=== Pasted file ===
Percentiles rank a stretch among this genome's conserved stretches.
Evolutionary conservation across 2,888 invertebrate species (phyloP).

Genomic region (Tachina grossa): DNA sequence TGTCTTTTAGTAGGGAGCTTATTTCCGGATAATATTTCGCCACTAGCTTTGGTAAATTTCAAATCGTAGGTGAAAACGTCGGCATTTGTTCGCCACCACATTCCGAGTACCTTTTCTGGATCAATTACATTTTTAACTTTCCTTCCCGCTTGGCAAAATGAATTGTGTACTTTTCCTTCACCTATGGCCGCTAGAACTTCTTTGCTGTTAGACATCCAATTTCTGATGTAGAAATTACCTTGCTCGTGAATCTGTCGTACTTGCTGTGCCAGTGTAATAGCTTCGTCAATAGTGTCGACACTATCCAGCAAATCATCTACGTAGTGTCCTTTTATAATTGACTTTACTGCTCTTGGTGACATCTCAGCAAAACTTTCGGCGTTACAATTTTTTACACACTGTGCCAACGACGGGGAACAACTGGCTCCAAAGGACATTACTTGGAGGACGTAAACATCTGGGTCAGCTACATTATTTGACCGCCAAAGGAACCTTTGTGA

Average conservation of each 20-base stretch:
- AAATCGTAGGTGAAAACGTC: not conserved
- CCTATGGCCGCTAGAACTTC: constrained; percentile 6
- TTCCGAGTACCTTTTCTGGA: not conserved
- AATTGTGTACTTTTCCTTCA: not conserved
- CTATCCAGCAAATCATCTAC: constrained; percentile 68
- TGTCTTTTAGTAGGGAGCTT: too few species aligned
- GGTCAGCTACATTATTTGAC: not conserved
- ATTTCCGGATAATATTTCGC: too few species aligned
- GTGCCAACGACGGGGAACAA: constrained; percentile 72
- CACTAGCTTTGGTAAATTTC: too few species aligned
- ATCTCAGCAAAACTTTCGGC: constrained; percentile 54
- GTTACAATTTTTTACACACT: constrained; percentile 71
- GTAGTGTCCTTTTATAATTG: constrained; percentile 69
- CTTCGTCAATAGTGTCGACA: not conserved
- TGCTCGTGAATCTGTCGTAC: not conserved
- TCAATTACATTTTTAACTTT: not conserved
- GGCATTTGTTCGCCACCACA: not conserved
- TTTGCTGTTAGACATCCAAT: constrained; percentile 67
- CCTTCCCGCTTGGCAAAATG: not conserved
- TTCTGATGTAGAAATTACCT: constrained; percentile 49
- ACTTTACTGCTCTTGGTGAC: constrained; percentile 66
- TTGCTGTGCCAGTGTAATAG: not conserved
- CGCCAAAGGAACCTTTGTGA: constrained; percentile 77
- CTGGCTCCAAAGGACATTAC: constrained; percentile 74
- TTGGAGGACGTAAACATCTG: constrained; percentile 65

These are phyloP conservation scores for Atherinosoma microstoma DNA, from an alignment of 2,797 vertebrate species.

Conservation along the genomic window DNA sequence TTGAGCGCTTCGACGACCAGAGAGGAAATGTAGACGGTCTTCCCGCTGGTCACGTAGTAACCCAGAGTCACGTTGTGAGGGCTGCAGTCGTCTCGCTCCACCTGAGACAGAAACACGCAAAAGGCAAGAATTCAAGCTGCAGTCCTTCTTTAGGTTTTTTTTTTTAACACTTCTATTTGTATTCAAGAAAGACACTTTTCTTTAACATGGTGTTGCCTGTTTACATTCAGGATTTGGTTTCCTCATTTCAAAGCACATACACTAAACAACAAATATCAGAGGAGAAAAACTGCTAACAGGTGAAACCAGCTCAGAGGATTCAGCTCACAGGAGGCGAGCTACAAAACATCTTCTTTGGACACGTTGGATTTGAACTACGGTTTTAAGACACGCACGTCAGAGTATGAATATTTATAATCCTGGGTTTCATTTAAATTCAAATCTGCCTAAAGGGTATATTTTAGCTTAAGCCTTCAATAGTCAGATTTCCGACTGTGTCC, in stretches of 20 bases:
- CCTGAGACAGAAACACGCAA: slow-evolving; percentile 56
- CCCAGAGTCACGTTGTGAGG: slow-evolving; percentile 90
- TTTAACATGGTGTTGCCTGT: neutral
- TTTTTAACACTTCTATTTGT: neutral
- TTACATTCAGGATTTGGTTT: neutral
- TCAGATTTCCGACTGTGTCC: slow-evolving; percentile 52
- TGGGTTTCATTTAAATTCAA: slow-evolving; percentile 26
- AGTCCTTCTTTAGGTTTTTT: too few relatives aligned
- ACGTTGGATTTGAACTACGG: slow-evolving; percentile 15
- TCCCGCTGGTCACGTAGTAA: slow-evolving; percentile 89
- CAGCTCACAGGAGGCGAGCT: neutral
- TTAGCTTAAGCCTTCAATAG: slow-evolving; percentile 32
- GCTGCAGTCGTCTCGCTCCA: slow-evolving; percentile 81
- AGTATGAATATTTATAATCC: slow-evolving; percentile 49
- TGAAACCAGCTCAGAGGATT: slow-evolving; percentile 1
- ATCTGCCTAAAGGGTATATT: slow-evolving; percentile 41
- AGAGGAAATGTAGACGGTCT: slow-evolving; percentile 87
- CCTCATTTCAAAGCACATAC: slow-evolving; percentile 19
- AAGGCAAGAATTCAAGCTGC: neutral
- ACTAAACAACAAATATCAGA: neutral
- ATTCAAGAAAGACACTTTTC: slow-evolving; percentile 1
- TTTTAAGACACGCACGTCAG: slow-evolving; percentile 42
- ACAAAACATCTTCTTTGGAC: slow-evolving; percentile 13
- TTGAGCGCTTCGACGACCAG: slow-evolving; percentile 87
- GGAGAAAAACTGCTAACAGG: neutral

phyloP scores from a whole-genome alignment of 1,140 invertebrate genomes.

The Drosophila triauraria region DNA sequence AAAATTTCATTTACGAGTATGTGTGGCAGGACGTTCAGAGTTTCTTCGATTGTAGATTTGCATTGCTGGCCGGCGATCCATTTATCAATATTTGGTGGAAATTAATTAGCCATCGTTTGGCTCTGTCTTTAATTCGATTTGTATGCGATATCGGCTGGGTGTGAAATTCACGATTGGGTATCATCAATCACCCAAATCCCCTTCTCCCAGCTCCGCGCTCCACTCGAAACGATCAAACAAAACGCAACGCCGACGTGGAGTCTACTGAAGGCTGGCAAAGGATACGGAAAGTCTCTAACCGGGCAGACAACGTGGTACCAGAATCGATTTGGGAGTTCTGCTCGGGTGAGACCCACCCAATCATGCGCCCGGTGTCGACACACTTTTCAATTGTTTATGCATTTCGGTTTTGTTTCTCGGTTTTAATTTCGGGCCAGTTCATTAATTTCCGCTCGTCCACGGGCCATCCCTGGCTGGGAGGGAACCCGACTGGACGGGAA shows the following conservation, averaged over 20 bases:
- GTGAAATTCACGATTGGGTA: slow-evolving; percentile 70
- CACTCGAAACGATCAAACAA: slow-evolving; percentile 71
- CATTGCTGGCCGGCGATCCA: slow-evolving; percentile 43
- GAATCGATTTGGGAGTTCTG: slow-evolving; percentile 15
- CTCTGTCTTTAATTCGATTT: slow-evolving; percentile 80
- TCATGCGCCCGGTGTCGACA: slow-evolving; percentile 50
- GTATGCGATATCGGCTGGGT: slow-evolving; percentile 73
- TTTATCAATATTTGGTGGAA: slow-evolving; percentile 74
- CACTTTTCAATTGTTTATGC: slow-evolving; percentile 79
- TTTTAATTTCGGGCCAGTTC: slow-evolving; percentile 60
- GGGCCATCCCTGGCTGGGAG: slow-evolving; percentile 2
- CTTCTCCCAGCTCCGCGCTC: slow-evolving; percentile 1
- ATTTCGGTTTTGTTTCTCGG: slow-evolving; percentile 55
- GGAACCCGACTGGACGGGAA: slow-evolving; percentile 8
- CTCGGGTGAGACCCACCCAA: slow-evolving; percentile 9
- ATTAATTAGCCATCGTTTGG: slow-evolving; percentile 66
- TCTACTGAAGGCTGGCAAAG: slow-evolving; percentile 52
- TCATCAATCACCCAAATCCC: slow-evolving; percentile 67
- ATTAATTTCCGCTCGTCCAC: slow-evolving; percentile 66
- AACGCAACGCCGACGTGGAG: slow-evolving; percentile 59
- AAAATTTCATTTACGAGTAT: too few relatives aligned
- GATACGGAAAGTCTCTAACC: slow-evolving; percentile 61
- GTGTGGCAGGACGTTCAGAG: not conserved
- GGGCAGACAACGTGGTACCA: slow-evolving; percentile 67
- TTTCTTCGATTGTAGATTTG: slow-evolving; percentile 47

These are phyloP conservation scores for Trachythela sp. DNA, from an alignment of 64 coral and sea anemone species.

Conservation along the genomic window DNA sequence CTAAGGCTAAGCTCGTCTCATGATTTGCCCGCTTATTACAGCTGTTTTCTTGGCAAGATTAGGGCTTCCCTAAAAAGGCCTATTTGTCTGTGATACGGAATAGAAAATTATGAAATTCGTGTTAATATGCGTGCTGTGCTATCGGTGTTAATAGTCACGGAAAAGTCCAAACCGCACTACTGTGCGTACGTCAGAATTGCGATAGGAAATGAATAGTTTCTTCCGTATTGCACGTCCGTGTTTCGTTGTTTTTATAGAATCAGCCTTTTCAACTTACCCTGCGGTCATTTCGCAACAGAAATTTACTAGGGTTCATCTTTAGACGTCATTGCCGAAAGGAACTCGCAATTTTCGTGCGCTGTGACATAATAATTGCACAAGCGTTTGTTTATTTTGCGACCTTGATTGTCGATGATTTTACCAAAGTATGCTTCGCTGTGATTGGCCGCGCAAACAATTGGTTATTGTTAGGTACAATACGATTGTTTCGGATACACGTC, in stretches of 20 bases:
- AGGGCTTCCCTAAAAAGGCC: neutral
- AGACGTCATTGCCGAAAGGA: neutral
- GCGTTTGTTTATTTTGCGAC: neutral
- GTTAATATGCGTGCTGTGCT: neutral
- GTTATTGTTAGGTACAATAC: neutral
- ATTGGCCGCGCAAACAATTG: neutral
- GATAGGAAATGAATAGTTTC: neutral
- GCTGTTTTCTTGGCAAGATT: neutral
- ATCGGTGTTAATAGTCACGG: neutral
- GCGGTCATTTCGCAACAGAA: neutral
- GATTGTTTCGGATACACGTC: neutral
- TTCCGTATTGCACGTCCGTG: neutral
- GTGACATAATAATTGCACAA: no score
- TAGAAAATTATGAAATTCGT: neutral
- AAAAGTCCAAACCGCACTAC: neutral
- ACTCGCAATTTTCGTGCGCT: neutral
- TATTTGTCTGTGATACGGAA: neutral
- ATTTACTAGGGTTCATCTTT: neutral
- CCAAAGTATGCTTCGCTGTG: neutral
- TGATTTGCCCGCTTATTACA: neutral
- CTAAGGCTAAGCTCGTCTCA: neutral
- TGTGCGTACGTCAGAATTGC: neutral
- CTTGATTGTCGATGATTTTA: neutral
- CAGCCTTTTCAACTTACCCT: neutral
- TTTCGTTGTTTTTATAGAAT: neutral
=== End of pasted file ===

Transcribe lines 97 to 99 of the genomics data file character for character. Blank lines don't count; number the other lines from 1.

- TTCCGTATTGCACGTCCGTG: neutral
- GTGACATAATAATTGCACAA: no score
- TAGAAAATTATGAAATTCGT: neutral